May 24, 2023
/PRNewswire/ — Summer is just around the corner, and we know the last thing you want is for summer camp to sneak up on you. It’s challenging enough to schedule all the kids’ things
remember to buy sunscreen, and the last thing on your mind might be preparing for camp. Don’t worry — we’ve done the work for you, and we’ve collected the top seven tips from summer camp professionals around the country to make sure your child (and you) has the best summer ever.
Find a camp/get to know your camp.
If your child is a first-time camper, or if your family wants to try a new program this year, it can save you a ton of time and stress when you know exactly where to look.
The American Camp Association (ACA)’s
Find a Camp
tool is a free resource with the most extensive directory of summer and year-round camp programs. Filter your search by your exact wants and needs, and check that the camp is
to ensure the highest quality in health and safety for campers. Moreover, let your child be part of the process! This can help build excitement and find the best fit for your child.
Wondering about camp prices?
ACA offers resources
around financial aid, camp scholarships, and more.
Learn about the staff.
It can be nerve-wracking to hand your child over to strangers for days or weeks at a time.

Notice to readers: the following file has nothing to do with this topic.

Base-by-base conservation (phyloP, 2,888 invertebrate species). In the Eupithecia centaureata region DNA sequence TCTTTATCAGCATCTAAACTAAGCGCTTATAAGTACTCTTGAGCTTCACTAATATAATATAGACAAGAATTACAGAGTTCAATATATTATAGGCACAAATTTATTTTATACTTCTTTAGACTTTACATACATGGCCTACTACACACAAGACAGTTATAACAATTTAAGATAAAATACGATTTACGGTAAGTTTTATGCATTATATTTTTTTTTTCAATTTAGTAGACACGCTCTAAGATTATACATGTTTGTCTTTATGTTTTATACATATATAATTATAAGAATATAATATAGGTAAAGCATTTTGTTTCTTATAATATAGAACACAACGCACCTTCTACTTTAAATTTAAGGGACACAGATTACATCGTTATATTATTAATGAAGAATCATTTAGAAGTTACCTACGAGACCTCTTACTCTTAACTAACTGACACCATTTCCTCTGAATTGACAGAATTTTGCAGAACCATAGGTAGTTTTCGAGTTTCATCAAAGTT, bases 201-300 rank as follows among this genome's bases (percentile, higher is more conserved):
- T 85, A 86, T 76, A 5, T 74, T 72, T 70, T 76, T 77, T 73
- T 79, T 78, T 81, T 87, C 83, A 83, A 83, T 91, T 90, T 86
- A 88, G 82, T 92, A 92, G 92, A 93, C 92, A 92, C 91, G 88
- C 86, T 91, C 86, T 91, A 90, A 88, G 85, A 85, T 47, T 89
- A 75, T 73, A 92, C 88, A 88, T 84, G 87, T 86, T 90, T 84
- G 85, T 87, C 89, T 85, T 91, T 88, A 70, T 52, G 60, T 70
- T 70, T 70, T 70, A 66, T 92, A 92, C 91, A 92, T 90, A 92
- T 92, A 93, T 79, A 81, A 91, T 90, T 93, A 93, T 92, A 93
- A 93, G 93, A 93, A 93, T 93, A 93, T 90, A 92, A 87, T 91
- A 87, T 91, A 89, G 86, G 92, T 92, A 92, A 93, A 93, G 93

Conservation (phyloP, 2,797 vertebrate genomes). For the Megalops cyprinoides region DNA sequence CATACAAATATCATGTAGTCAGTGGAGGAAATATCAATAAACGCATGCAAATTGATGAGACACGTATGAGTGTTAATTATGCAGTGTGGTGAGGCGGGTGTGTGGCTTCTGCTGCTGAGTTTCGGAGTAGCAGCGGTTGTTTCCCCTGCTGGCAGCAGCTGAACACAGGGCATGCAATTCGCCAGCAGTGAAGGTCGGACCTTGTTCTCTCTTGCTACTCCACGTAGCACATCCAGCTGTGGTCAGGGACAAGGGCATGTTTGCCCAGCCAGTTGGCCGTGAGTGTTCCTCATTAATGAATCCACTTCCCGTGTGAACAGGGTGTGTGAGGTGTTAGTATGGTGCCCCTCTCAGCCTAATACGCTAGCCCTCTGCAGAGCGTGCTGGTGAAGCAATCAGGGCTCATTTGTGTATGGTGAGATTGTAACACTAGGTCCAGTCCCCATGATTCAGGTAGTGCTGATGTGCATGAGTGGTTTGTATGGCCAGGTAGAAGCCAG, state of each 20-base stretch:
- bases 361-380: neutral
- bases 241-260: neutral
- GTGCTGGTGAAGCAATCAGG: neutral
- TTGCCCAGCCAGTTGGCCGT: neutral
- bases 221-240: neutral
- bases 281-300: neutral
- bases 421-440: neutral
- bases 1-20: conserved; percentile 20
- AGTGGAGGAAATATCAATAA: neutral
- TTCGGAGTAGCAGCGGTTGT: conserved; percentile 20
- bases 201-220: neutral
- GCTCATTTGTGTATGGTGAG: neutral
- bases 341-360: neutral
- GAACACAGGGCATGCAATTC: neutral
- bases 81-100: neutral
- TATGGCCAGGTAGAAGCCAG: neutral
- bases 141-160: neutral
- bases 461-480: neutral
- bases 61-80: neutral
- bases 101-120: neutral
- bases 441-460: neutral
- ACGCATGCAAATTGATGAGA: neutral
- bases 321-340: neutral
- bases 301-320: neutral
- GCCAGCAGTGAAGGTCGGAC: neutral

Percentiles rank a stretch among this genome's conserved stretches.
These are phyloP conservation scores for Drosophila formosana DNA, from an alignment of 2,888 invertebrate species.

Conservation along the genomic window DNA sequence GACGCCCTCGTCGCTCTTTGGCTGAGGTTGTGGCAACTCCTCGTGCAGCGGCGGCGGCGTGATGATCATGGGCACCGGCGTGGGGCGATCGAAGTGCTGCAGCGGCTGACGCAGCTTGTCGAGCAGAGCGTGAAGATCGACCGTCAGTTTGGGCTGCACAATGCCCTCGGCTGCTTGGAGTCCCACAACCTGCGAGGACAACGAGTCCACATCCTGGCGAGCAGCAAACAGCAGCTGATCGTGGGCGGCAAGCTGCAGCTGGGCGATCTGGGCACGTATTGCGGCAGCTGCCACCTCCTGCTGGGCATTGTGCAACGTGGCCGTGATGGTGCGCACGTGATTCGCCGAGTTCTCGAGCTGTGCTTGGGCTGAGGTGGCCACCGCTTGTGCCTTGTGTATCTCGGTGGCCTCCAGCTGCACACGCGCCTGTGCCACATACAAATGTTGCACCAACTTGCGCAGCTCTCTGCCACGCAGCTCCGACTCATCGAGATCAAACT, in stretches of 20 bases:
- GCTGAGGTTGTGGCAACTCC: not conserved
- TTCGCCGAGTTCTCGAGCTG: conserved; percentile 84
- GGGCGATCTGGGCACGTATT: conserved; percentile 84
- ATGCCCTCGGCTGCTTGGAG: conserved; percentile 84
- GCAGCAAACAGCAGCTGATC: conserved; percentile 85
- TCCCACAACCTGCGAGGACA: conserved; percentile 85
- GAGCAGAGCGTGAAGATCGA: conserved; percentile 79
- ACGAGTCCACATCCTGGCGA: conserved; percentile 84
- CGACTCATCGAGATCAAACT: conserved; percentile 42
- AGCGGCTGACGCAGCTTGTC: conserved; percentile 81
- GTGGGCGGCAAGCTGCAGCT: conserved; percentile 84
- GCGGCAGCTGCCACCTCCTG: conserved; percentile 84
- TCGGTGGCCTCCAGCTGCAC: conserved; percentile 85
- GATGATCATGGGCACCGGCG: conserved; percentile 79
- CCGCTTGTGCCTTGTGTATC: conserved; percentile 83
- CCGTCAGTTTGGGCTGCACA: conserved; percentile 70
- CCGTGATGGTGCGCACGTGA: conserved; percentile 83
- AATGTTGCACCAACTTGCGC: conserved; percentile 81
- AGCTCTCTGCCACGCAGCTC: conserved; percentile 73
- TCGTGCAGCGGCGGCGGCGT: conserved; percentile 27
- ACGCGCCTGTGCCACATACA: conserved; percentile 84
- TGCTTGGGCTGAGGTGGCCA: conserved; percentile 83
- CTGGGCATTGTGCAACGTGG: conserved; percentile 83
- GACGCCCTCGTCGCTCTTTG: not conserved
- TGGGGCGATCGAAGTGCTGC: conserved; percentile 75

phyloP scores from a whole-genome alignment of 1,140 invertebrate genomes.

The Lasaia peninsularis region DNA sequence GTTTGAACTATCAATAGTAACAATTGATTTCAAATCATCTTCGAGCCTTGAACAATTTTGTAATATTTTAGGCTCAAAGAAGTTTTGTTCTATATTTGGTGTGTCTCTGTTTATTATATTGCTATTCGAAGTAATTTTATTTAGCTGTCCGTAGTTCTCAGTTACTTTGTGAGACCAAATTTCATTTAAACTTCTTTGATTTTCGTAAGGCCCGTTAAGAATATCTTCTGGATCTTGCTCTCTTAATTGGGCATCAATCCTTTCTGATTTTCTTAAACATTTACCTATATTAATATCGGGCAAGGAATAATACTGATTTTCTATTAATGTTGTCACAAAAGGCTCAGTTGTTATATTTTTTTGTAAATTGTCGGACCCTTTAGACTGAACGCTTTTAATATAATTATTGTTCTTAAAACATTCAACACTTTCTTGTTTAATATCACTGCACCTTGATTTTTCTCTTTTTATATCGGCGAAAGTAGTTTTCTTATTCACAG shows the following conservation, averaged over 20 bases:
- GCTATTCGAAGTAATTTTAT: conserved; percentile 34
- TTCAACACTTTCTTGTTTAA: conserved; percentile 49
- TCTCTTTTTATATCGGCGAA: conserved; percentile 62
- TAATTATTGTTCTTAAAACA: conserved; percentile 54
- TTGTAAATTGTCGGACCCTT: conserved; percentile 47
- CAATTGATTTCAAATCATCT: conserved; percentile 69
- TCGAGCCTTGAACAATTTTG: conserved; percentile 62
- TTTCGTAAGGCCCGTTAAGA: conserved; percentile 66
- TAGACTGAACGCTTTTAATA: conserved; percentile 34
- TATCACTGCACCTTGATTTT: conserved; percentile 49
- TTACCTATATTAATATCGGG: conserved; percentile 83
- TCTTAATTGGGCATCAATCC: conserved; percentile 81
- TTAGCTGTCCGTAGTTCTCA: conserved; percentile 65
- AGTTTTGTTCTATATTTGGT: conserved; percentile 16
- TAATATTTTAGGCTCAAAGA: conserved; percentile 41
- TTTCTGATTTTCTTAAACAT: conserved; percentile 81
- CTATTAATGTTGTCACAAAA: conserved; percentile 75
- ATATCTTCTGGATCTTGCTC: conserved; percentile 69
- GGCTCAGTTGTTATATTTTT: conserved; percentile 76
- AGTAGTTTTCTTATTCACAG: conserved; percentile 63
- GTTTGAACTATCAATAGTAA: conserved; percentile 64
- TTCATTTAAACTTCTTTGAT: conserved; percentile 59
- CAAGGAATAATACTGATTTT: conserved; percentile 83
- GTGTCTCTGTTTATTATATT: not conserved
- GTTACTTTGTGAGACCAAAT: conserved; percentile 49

Get to know the camp directors! Don’t be afraid to ask questions such as counselor-to-camper ratios, staff training, hiring practices, and more. Summer camp staff care deeply about your child’s safety and happiness — they are professionals whom you can trust. A lot of camps also post video introductions or bios of staff members. Ask your camp director if they have similar resources to help provide familiarity before drop-off.
If possible, schedule a site visit ahead of time to become familiar with the campus. This can also help build excitement, especially for first-time campers.
Doing your homework and getting clear on the camp’s operations can help you feel confident in your decision and bring peace of mind. Check out ACA’s
page for more ideas.
Take time to learn the camp’s policies and best practices.
Along with understanding staff culture and qualifications, take time to learn the camp’s policies, practices, and procedures. This may include technology use, communication with families, dealing with missing home, abuse prevention, communicable disease protocols, and more.
What is the communication policy with parents when a camper needs health care? What is their behavior management policy and how is this shared with the staff? Many camps share this information through a handbook or a family/camper section on their websites.
Clearly communicate your child’s needs.
Just as you need to know about the camp, the camp needs to learn about your child! Being open and honest about your child’s needs creates a better camp experience for everyone. There is a camp for every child, and a child for every camp. Take the time to share quality information (including mental, emotional, and social needs in addition to medical and dietary needs) about your camper. Good camps put this to use to prepare the counseling staff, and the more you share with your camp director, the better prepared they are to meet the unique needs of your child.